I peeked out my balcony window and then I saw that it was one of my friends. I saw as he walked away with his suitcase. That’s right, I remembered! Dan was coming back from his week-long vacation to Croatia! But why was he ringing on my door? Why did he have his suitcase with him?

At this point, I feel that I should have called out to him so that he would come back. Maybe he was locked out of his house? But he has a roommate. You might be thinking that I should have texted him – that’s a lost cause because he never has any credit on his phone and doesn’t have a smart phone, so sending an email or iMessage was out of the question. I just let him go. Watched him walk away.

I did this because deep down inside, I couldn’t be bothered with a visitor. Not now. I still had so much to study. My stuff was taking up the entire living room. If he wanted to crash here for the night, I would feel like he was intruding. I wouldn’t be able to finish my studying for the night. I would have to move all my study material back into my room. I wouldn’t be able to wake up in the morning and just leave to go to the gym. I wouldn’t be able to just wake up and start studying either. My entire study routine would be thrown off balance, and with the Step 1 looming just under 2 months away, any distraction from my ultimate study schedule is something I am determined to deter from.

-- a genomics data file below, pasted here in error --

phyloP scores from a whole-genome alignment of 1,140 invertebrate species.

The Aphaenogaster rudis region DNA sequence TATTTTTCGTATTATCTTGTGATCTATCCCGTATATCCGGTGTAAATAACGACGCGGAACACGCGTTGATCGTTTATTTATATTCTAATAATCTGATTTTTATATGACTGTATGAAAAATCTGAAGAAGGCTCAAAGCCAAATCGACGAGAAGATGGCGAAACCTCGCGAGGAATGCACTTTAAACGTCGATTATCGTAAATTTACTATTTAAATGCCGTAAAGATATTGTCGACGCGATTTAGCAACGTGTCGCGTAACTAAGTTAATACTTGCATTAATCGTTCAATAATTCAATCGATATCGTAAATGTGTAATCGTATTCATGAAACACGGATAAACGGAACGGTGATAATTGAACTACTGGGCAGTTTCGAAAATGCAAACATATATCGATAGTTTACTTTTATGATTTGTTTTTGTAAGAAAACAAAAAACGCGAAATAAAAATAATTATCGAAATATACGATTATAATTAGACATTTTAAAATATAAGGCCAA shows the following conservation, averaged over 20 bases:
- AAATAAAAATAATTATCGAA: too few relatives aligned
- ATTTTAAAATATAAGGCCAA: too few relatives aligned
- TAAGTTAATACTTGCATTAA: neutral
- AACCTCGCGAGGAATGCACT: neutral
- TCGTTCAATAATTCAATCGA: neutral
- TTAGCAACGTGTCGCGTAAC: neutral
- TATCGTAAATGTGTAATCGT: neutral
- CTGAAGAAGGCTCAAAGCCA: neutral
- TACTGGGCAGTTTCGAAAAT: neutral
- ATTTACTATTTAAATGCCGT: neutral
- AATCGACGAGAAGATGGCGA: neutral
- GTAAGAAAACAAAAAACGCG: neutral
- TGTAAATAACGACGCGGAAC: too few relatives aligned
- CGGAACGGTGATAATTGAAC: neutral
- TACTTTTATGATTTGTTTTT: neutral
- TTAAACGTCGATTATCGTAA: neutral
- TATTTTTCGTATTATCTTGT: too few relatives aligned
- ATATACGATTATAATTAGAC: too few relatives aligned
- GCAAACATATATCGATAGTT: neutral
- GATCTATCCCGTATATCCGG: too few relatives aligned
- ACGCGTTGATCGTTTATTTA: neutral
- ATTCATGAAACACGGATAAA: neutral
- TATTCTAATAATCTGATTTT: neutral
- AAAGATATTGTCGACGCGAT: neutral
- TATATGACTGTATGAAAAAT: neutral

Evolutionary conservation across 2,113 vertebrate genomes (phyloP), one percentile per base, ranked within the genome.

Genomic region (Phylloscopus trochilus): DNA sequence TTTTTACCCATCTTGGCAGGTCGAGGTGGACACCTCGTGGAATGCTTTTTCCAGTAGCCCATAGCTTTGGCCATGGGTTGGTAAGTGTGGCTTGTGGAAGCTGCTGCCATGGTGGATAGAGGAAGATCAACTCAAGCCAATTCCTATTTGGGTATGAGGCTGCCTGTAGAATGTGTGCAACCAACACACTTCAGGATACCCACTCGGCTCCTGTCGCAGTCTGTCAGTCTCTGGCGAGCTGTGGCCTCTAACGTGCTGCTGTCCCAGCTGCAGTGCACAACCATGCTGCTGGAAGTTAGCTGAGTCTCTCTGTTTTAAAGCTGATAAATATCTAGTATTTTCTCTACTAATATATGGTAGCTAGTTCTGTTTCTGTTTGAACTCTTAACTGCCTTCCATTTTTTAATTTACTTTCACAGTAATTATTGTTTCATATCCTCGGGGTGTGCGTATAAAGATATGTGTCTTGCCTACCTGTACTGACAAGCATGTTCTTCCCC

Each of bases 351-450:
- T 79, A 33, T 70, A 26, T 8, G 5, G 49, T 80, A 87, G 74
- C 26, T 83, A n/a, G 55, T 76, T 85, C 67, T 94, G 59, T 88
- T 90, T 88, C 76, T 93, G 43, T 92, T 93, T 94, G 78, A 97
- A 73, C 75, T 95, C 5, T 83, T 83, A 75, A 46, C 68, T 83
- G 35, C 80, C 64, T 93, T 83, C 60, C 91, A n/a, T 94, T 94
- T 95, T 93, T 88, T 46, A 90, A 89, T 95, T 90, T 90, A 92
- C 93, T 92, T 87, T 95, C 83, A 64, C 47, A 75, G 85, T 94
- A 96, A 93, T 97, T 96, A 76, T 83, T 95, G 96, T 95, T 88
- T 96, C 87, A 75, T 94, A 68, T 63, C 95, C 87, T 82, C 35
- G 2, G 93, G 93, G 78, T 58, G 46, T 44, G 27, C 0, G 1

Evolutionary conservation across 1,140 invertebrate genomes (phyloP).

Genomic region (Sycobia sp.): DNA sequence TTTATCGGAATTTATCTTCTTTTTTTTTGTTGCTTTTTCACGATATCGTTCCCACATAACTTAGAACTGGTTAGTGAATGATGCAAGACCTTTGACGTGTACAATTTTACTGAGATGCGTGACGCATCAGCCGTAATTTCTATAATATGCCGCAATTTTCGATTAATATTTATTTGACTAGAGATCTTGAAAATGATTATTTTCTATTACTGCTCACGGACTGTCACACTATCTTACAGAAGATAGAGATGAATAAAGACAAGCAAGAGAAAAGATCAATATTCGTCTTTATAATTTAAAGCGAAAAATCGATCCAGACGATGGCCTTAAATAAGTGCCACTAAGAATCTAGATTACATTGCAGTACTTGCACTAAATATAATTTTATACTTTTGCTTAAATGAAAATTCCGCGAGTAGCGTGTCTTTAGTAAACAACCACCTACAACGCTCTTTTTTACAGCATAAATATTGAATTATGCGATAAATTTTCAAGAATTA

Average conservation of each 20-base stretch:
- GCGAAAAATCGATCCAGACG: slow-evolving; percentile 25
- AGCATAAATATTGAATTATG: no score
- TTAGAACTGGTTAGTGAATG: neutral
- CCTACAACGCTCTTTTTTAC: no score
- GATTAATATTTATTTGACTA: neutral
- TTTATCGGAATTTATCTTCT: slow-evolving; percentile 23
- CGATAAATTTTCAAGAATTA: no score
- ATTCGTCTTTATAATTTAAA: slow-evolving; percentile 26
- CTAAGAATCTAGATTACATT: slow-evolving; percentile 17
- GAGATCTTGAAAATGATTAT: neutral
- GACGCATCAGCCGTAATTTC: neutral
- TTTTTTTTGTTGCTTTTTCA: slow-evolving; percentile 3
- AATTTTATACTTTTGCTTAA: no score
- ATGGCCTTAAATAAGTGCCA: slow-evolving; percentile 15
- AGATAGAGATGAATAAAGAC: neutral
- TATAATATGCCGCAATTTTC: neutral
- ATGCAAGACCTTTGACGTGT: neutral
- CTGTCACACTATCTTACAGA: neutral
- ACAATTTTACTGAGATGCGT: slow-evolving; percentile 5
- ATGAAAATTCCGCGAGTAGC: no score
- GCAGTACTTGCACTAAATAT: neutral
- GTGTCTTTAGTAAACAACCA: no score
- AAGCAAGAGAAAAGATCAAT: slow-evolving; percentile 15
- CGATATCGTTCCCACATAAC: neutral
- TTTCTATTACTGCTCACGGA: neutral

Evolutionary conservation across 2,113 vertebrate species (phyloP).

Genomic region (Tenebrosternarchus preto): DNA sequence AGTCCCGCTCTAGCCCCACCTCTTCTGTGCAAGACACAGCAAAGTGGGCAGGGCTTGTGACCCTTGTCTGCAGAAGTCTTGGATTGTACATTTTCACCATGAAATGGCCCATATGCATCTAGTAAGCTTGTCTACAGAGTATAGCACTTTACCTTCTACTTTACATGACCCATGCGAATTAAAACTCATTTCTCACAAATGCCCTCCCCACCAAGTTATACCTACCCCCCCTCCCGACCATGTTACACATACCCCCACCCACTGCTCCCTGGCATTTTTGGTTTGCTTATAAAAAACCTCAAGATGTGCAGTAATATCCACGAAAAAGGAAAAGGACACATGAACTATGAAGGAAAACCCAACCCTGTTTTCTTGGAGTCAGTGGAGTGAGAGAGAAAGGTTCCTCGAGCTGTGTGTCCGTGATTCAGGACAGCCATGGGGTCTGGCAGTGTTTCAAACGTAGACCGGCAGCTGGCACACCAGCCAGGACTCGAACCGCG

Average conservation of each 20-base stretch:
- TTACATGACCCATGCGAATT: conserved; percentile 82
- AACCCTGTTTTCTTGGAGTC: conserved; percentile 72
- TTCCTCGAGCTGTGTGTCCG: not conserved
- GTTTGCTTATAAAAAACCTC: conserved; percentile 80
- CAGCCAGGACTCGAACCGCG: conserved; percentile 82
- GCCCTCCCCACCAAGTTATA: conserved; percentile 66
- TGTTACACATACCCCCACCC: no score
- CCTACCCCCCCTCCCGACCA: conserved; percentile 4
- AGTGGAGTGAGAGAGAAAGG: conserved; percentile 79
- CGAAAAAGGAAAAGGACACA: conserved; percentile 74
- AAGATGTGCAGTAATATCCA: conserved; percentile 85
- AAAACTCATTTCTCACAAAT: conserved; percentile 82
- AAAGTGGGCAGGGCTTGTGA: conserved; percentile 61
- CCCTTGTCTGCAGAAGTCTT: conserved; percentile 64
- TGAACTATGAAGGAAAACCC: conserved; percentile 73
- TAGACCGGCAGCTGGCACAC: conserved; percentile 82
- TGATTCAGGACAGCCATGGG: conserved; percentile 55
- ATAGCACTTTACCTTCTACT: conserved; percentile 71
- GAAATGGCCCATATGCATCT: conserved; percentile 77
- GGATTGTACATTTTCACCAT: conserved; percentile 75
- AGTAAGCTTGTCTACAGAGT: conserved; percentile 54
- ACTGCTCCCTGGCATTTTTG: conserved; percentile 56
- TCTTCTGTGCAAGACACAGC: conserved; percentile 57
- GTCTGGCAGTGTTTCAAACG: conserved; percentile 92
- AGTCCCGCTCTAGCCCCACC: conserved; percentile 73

Normally, I’m the type of person that would bend over backwards for my friends, but I feel that med school is either turning me into a real bitch, or a hermit. I’ll opt for being a temporary hermit right now, because that’s what I feel I am.

With regard to the situation, was I in the wrong? Would it have been better if I called Dan back from the balcony to hear his situation? Or was I right to ignore him and just return to studying?